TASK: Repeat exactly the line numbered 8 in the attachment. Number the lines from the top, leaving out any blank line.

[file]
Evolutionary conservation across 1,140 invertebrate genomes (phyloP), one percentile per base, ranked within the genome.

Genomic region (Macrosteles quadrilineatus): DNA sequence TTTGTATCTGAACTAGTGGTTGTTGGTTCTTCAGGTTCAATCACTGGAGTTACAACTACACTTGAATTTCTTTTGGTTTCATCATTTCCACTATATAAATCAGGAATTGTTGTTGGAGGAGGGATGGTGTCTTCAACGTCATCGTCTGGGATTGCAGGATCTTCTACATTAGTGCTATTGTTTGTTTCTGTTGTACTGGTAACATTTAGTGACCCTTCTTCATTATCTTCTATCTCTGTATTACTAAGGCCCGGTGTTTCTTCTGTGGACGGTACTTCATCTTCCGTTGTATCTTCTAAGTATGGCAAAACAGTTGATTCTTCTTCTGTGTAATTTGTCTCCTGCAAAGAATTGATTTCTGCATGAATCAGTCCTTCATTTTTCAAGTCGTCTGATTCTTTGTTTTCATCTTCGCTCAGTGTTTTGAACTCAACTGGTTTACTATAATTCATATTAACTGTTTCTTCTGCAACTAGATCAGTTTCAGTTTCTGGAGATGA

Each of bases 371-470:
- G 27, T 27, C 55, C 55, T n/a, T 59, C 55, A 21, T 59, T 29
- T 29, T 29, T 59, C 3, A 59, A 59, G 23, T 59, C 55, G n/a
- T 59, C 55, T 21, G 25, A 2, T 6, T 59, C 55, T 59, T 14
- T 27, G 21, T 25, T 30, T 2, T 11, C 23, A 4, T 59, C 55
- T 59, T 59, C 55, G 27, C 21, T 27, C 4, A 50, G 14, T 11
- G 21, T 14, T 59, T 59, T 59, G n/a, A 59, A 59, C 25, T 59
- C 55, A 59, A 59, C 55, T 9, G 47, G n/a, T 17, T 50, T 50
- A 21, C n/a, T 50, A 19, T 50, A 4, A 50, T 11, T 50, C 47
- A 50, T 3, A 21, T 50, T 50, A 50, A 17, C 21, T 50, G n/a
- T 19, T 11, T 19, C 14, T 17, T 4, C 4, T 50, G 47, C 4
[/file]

- T 59, T 59, C 55, G 27, C 21, T 27, C 4, A 50, G 14, T 11